I have to admit this was one of my early motivators as a scout leader. I think I have mentioned that I have three brothers and was always a little jealous of their scouting experiences. I thought it was cool when I found out that as an adult I could earn a few patches for my scout uniform.
In fact, I did not buy a uniform until close to the end of my second time being a den leader (I put it off that time because I was pregnant when called). Yet, I had saved my "Trained" and "Quality Unit" patches from the first unit I was in three years earlier, just in case I ever did buy a uniform, and now I wear them both proudly. It's a near miracle I was able to keep track of them so long.
Earning patches is certainly not the most pure reason to be a good leader, but it can help motivate someone who needs a push in the right direction. They are also a nice recognition for someone who just is a good leader. For those of us in between those two points, the square knots can act as a guide for ways to "magnify your calling" and do a little better.
The last one is where I am at right now. When I was asked to help out as a Pack Trainer, I was not exactly sure what that entailed. After all, everyone can get their training online now. What I have been doing could be a whole post by itself (I can see now why it's a good idea for every pack to have a Pack Trainer), but one thing I have been using as a guide is the little card of requirements for the Pack Trainer square knot. It lets me know what kinds of things I can be doing to give my pack the best.
So what are the square knots? Just about every position in scouting has at least one you can earn. Each award has a tenure requirement, which cannot overlap another (for example, if you were a Den Leader and wanted to earn both the Den Leader knot and the Cub Scouter knot, you would need to spend at least three years in your position). However, I believe the tenure does not have to be continuous, so if you spent a year here and a year there, that would be okay, as long as you met the other requirements. There are training requirements, which usually involve completing basic training and attending either University of Scouting or Roundtables. Then there are the performance requirements, which are the ones that let you know ways you can improve what you are doing. For some of the knots you need to complete all of the performance requirements. For some, you only need to complete a certain number.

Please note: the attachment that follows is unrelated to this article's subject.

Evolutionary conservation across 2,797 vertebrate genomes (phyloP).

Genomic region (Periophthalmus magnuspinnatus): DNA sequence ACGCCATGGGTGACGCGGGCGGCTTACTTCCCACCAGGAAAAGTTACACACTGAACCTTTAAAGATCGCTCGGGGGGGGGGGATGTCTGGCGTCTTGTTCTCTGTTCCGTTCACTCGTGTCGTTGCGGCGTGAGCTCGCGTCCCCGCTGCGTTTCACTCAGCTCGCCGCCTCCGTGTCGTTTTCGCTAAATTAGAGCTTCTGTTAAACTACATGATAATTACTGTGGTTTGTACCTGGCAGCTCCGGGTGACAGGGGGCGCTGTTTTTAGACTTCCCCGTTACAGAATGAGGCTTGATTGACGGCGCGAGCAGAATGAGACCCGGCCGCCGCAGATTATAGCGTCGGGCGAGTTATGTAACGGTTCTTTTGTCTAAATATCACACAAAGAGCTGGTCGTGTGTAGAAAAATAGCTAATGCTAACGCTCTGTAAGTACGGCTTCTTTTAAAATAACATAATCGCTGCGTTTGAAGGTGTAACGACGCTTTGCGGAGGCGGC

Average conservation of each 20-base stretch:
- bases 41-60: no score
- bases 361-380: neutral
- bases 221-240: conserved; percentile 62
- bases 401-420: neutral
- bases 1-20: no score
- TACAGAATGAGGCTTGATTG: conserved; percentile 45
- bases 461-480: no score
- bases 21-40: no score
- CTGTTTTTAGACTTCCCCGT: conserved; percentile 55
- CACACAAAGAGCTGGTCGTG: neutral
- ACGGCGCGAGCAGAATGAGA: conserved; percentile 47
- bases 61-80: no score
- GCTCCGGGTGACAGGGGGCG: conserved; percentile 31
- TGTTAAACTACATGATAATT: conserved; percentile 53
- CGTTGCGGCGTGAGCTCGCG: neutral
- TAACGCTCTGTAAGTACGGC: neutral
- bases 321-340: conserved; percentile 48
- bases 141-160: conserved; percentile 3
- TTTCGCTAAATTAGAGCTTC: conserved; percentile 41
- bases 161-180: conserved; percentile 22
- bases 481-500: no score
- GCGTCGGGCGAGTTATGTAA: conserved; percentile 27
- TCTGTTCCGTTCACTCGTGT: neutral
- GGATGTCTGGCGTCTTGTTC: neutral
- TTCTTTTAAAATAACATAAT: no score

You can read about the different knots here. You can also download the progress cards here.
If you were a scout as a boy, you may also wear knots for certain awards you earned. If you earned the Arrow of Light, Eagle or the religious award (this can be either as a Cub Scout or a Boy Scout) there are knots you can wear on your uniform representing each of those.
There is also a religious knot you can earn as an adult. You can see the requirements for the LDS knot here. Cards for this knot (there is also a medal that can be given with it) can be obtained from the Distribution Center (sometimes) or the LDS-BSA. Your bishop should provide a card for you, but occasionally a Scouter may want to take the initiative of procuring his own card. The tenure for this award can overlap your other awards. Interpretation of the award is up to your bishop. So if something seems vague (for example, you may wonder whether the three years serving in primary or young men need to all be in the same ward) you should ask your bishop. It's up to him to decide.
Once earned, the knots are to be worn centered, directly above the left pocket of your uniform (you can see this in the insignia guide and uniform inspection sheets). After three knots, you start a new row above the first (I saw Scouters in Omaha with multiple rows of knots). If you want to get things just right, the side of the knot with the loop on top is supposed to point to the right. There is no set order, but traditionally the knot that means the most to you is placed furthest right.
Good Scouters work hard and recognition is important. This is one way to recognize them. Bishops and Committee Chairs, I encourage you not only to encourage your leaders to earn knots, but to also find other ways to recognize and support them. Strong Cub Scout and Boy Scout programs will strengthen your whole ward, and that is worth some thank yous.